If Only

if only

As a social worker, the most heart-breaking cases always walk through the door on a Friday afternoon when most social service organizations are closing for the weekend, all the organizations are out of funds, and everyone is both mentally and physically drained.

And there is absolutely nothing I can do to help.

So it was a few weeks ago when a woman with three children under the age of four walked through my door. And as the woman told her story, two words ran in a continuous loop in my brain: “if only.”

“If only” I lived in a community with more resources.

“If only” the woman and her children weren’t invisible, irrelevant or deemed undeserving by people who are more concerned about their next vacation or their social status.

But most of all, “if only” our social services system wasn’t so broken that we invest most of our resources into programs that are as effective as putting BAND-AIDS on wounds that need major surgery.

The details of the woman’s story varied only slightly from those I’d heard before.

She had stayed home to raise her three pre-school age children while her husband worked. Everything was fine until, one day, her husband decided he didn’t want to be married anymore. In fact, he didn’t even want to live in the same country she did. And so, he fled  – leaving her with no work experience, no support system and three very young children entirely dependent on her.

Unlike me, the woman had never been supported or encouraged to ensure she could be financially independent. No one had even told her that furthering her education or skills was an option.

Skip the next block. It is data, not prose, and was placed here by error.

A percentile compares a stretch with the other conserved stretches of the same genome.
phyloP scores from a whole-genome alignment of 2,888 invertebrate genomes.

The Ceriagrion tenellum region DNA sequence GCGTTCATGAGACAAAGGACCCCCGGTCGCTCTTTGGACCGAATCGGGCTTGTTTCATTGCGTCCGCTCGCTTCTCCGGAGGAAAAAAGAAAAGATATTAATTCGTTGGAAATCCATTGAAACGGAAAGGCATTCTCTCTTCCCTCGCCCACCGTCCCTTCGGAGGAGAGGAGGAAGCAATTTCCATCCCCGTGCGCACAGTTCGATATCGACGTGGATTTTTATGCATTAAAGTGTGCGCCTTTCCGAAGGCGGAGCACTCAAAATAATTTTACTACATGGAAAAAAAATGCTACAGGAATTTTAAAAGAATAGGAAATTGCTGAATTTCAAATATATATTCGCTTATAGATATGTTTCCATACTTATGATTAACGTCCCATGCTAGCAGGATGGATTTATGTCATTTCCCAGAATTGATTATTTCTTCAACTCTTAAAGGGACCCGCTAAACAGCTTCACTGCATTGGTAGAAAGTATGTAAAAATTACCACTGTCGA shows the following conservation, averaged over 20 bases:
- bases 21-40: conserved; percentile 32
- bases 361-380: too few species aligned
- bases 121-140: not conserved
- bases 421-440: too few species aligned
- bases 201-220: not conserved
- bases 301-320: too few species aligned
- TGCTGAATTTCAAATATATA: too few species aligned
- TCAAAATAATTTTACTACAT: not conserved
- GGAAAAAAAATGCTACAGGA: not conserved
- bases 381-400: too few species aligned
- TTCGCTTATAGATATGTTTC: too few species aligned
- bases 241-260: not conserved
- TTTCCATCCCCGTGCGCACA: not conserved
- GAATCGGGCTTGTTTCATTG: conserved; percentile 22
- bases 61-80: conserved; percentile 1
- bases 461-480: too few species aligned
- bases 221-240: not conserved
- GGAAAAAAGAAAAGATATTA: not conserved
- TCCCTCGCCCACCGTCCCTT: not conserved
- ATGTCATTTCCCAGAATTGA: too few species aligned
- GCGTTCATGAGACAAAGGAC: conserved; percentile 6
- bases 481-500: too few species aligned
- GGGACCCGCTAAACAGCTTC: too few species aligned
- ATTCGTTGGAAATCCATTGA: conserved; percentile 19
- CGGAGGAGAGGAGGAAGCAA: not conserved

And so she did the best she could.

She went to the Department of Health and Human Resources and applied for benefits, including Temporary Assistance of Needy Families, or TANF. To receive those TANF benefits, she had to sign a personal responsibility contract that required her to make every effort to find employment. She did just that. The job she found was only part-time, and the limited hours were irregular. As the sole caretaker for three small children who got sick and had other emergencies, she was often late and sometimes missed work.

Unlike me, she hadn’t grown up in a home where steady employment was a top priority. No one taught her the importance of calling in or being on time.

So when her supervisor spoke to her about these issues, she quit.

Unlike me, no one had ever explained to her that the costs of quitting are greater than those of being fired. She just didn’t know. But she soon learned.

Her TANF benefits were sanctioned because she had broken her personal responsibility contract.

Without any income, she got a car title loan to pay the rent.

Unlike me, no one had ever taught her that the interest on such loans quickly grows out of control. And unlike me, she had no support system of individuals who could help her financially. The people she knew were facing similar crises.

Despite her efforts, she couldn’t afford her rent and was evicted. She and her three children went to live in a shelter with strict rules and little privacy. That’s why the apparent kindness of a new acquaintance was so tempting.